China, where the virus was first identified, is the world’s largest supplier of apple juice
Importers could divert their demand towards Poland, though there are concerns about the impact of the country’s mild temperatures
The coronavirus pandemic, coupled with adverse weather in Europe, could lead to global apple juice shortages. Mintec has warned.
Covid-19’s main impact stems from the fact China, where the virus was first identified, is the world’s largest supplier of apple juice, accounting for about 45% of total exports.
This would likely lead to shortages due to delays in transit from Chinese ports and cancellations of orders by traders – particularly in the US, China’s biggest customer – said Mintec analyst Rutika Ghodekar.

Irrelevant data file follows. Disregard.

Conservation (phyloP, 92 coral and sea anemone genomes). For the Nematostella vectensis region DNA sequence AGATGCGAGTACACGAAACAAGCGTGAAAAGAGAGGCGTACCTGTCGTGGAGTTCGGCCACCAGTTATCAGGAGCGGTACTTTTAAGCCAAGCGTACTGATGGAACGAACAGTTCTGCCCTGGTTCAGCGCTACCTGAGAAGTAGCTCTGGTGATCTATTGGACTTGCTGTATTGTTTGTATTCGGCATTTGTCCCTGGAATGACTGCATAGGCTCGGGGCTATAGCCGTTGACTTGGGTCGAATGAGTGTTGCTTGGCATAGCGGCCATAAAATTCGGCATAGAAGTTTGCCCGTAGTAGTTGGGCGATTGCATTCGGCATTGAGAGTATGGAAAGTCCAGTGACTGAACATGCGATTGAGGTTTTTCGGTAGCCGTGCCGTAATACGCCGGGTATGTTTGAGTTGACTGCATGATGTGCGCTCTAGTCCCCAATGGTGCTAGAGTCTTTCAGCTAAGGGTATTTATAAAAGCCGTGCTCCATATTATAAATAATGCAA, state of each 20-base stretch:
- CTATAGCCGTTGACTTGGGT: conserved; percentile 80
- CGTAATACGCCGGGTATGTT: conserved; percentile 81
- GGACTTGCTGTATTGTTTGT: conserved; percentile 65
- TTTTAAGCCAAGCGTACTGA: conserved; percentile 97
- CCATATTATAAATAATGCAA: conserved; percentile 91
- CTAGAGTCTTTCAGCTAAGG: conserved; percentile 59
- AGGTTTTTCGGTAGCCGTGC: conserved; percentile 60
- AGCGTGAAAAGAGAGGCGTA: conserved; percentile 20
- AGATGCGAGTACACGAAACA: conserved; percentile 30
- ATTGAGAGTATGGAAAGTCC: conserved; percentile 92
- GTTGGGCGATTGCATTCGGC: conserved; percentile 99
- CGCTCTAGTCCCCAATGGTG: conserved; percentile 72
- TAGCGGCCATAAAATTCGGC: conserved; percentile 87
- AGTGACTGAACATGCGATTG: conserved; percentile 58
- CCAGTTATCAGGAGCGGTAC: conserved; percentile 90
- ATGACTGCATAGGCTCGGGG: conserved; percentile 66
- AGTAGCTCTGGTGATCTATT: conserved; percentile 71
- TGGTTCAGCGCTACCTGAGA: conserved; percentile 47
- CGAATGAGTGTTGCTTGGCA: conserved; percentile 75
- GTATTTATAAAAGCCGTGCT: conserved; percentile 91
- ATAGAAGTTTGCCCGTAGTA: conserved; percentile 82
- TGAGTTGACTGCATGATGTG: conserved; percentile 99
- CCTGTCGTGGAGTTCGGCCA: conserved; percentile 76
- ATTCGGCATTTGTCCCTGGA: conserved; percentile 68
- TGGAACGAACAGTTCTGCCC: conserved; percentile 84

Unable or unwilling to take receipt of Chinese apple juice, global importers could divert their demand towards Poland, the second-largest exporter with a 14% market share, she suggested.
However, there are concerns about the impact of the country’s mild temperatures. The apple trees need around three weeks of repeated nightly freezing temperatures, which encourage dormancy that builds up energy for blooming. Mild temperatures could also encourage an early bloom, which would then leave fruitlets at risk of an unexpected freeze.
Furthermore, carryover stocks of high-acid apple juice going into the 2019/20 crop were almost exhausted due to blenders having previously secured large volumes, Ghodekar said. “This scenario is likely to be accentuated going into the 2020/21 crop.”
As a result, apple juice supplies from Poland are projected to shrink for the 2020/21 crop year, she added. “Therefore, the coronavirus outbreak in China and weather in the EU may result in contracted global apple juice supplies.”